Forum home Mountain biking forum MTB beginners

Shorter stem: rabbit in the headlights effect

ubiquitousukubiquitousuk Posts: 12
edited June 2016 in MTB beginners
I have switched the stock 80mm stem that came on my bike for a shorter 60mm alternative. My objective in doing this was to shorten the reach of the bike and give me a more comfortable riding position; it this respect the change was a success. However, I am having difficulties adapting to controlling the bike with the new stem.

Part of this is general unsteadiness that I guess comes from having a shorter, more 'twitchy' stem on the bike. But I also seem to be suffering from what I would call a 'rabbit in the headlights effect': in narrow places, or places where I have to ride close to a wall/fence, I can see that the tip of my handlebar is on a collision course with an obstacle and am thinking that I need to turn away from that obstacle to avoid a collision. But my arms are just locking tense and refusing to make the small adjustment necessary. I have now crashed twice because of this, which never happened with the longer stem.

Did anyone else experience anything like this? Should I expect to get used to the new stem? I am debating whether to put the old one back on or not.

Posts

  • daniel_bdaniel_b Posts: 8,643
    I have ridden between 110 and 50's, and never had any handling issues at low or high speeds, but I have heard people report a more twitchy front end, but on my bikes with shorter stems, either O have just been lucky, or the geometry nullifies it.

    I'm now happily settled on my best bikes with a 90mm stem for each.

    If you are crashing though, that's painful, and maybe expensive.
    Try swapping it back and see how it goes.
    Felt F70 05 (Turbo)
    Marin Palisades Trail 91 and 06
    Scott CR1 SL 12
    Cannondale Synapse Adventure 15 & 16 Di2
    Scott Foil 18
  • JGTRJGTR Posts: 1,404
    I have read that you should change to a wider bar when reducing stem length which should help reduce the twitchy feel - try borrowing a bar or buy a new one, they can be bought for under £20. I went from 90 to 60mm stem and 720 to 750 bars which works well for me to make my 29er feel a bit more nimble.
  • cooldadcooldad Posts: 32,904
    The bars are the same length?

    If so why do the feel like they'll hit things?
    I don't do smileys.

    There is no secret ingredient - Kung Fu Panda

    London Calling on Facebook

    Parktools
  • mattyfezmattyfez Posts: 638
    I'd guess he feels like he has to pick a straight line and stick to it , due to the twitchier steering..and so tenses up, which is probably the worst thing to do.

    You can clip your bar ends on obstacles and recover if you are more relaxed..if you're stiff as a board and have a death grip on the bars, much more chance of going flying.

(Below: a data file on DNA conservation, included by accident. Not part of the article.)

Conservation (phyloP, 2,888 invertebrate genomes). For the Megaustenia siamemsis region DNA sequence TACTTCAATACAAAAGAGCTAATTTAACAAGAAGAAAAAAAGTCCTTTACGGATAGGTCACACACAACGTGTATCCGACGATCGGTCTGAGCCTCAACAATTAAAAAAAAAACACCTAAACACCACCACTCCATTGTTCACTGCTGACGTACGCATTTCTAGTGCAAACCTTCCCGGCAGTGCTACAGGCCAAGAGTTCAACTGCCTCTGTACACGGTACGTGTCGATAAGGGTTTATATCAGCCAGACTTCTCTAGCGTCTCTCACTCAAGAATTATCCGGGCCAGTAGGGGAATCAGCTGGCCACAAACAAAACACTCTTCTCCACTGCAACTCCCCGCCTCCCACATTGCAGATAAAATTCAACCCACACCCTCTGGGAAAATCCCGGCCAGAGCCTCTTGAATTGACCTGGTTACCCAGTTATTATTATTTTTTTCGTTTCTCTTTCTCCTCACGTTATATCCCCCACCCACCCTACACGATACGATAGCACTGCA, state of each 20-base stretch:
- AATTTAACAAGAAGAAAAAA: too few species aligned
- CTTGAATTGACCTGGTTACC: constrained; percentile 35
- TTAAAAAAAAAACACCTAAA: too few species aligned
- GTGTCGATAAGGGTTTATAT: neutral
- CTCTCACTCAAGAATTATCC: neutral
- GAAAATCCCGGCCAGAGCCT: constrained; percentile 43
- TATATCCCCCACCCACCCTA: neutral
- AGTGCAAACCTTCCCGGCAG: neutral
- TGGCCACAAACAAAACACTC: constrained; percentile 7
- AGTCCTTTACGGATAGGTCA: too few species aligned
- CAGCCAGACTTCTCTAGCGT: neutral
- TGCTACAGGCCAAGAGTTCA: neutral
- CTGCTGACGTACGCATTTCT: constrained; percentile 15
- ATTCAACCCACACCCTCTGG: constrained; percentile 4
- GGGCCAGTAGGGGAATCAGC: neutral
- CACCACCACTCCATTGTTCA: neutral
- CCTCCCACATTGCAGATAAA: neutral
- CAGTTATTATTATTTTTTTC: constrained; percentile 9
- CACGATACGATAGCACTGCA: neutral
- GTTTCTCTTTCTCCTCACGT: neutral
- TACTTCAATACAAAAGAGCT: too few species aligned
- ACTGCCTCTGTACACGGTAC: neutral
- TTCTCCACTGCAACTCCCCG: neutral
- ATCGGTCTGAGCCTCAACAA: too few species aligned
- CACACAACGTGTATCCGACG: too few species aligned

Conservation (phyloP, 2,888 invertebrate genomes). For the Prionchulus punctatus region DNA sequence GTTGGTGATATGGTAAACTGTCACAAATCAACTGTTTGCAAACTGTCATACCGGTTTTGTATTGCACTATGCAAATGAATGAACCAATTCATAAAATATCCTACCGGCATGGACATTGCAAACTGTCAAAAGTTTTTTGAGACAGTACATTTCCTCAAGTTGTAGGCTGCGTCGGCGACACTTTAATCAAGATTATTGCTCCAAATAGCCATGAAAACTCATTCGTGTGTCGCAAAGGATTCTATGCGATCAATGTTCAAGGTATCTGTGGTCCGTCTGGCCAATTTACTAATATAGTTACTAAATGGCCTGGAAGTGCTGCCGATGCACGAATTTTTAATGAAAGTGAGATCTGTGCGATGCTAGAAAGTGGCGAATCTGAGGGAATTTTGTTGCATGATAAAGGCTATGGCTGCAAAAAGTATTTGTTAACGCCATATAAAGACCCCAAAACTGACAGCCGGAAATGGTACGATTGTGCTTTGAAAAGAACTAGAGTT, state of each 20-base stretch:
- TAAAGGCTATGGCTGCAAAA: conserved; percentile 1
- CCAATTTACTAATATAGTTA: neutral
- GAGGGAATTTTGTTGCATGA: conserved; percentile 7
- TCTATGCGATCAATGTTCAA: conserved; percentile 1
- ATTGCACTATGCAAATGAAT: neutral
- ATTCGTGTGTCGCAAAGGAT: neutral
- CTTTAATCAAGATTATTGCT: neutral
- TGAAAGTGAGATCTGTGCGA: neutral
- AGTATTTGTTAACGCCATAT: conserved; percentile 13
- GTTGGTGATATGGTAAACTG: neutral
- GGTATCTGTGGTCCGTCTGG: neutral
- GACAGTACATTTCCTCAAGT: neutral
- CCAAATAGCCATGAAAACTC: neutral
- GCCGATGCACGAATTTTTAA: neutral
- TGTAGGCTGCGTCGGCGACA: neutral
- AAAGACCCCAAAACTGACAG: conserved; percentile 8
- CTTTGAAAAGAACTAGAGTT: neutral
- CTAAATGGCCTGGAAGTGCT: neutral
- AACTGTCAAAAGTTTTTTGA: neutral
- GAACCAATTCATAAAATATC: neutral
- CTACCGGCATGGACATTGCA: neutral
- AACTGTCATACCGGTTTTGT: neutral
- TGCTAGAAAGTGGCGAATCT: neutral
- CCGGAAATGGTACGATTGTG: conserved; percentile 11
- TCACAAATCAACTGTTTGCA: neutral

• RockmonkeySCRockmonkeySC Posts: 15,247
    Try looking further down the trail, don't let your eyes get drawn in to looking at things too close.
    By looking further ahead you'll be riding loads smoother and will have loads of time to react. You won't even notice a lot of what you're panicking about because it's not a problem.
  • mattyfez wrote:
    I'd guess he feels like he has to pick a straight line and stick to it , due to the twitchier steering..and so tenses up, which is probably the worst thing to do.

    You can clip your bar ends on obstacles and recover if you are more relaxed..if you're stiff as a board and have a death grip on the bars, much more chance of going flying.

    Thanks for the replies. Yes, this pretty much describes it.

    I will stick with it a while and make a conscious effort to stay more relaxed and not look at the bars so much.
  • core00core00 Posts: 169
    I'm still using 760mm bar and 60mm stem on my 29er but now I use my body more to steer, went in red route today managed to get through tight gaps. I will still going to cut my bar to a little shorter and planning to get shorter stem too mainly because I feel like steering is a little sluggish.

    But yeah definitely look ahead than looking at your bar, try to move your body when steering through tight gaps too.

    I'm still practising to relax my whole upper body when descending mostly, I'm more relax now than my first ride what I do now is re-do the descent route until my body loosen up hehe.
  • RockmonkeySCRockmonkeySC Posts: 15,247
    Looking at your bars while riding will virtually guarantee a crash.
Sign In or Register to comment.